Soft e-skins have recently attracted considerable research interest due to their applications in soft robotics, prosthetics, and artificial skins. Remarkable advances in materials science, nanotechnology, and biotechnology have led to the development of various e-skins capable of detecting different external stimuli, such as strain, pressure, temperature, hydration, and biomarkers.
Robotic applications spread to a variety of application domains, from autonomous cars and drones to domestic robots and personal devices. Each application domain comes with a rich set of requirements such as legal policies, safety and security standards, company values, or simply public perception. They must be realised as verifiable properties of software and hardware. Consider the following policy: a self-driving car must never break the highway code.
Safety critical robotic and autonomous systems, such as Unmanned Air Vehicles (UAVs) that operate beyond visual line of sight, require the highest level of certification. Certifiers are concerned with how such systems behave within their environment – as defined by system wide requirements, e.g. compliance with the rules-of-the-air (i.e. SERA). In contrast, software developer’s focus on specifications - how the system software should behave based upon operational modes and input signals. Many catastrophic system failures, e.g.
Lidar point clouds have been widely used to segment large 3D scenes such as urban areas and vegetated regions (forests, crops, …), and to build elevation profiles. However, efficient point cloud analysis in the presence of complex scenes and partially transparent objects (e.g, forest canopy) is still an unsolved challenge.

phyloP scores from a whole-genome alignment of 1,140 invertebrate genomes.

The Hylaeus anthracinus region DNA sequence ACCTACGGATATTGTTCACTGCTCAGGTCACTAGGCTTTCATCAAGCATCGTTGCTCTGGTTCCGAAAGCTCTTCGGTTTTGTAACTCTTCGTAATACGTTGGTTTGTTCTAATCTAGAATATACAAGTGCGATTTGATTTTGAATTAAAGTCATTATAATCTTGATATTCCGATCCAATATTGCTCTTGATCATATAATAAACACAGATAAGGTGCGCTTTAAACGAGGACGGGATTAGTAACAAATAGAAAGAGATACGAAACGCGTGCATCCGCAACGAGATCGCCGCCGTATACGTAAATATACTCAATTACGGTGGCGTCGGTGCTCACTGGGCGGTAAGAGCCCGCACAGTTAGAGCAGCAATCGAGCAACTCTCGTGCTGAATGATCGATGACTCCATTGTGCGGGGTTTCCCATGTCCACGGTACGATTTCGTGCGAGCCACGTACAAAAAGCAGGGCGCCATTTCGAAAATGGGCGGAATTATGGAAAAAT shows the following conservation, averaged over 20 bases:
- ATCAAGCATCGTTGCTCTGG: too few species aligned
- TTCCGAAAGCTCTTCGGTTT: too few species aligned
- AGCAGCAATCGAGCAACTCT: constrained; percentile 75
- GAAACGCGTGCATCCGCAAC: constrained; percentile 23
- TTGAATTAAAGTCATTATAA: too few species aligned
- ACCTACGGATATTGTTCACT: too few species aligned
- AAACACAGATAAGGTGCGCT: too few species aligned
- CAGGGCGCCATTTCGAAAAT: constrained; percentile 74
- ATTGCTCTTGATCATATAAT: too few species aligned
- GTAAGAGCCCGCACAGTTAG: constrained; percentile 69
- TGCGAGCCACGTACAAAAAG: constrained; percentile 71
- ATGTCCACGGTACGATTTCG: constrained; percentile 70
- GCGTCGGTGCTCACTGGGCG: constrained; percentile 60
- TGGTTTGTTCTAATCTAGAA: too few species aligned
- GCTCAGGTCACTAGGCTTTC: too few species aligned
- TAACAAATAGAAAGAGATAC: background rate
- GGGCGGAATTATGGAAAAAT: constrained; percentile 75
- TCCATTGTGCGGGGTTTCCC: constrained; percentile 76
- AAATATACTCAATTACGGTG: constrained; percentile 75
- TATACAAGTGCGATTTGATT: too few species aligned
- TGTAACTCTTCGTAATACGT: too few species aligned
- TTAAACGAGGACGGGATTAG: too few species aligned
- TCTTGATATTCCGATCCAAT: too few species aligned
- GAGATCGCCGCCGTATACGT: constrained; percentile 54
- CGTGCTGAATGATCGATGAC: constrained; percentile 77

Wearable sensor technologies have recently attracted tremendous attention due to their potential applications in soft robotics, human motion detection, prosthetics, and personalized healthcare monitoring. Remarkable advances in materials science, nanotechnology, and biotechnology have led to the development of various wearable and stretchable sensors. For example, researchers including us have developed resistive and capacitive-type strain and pressure sensors and demonstrated their use in soft robotics, tactile sensing and perception, and human body motion detection.
Neural networks for deep learning have been proven successful for many different domains, such as autonomous driving, conversational agents, autonomous robotics and computer vision. Neural network models are typically trained and executed on GPUs, but these have significant energy costs and lack portability needed for remote smart devices. FPGAs and embedded GPUs solve this problem, but cannot host large trained models. Thus, mechanisms to compress neural networks are needed to fit within hardware resource constraints without losing accuracy of AI inferences the model can make.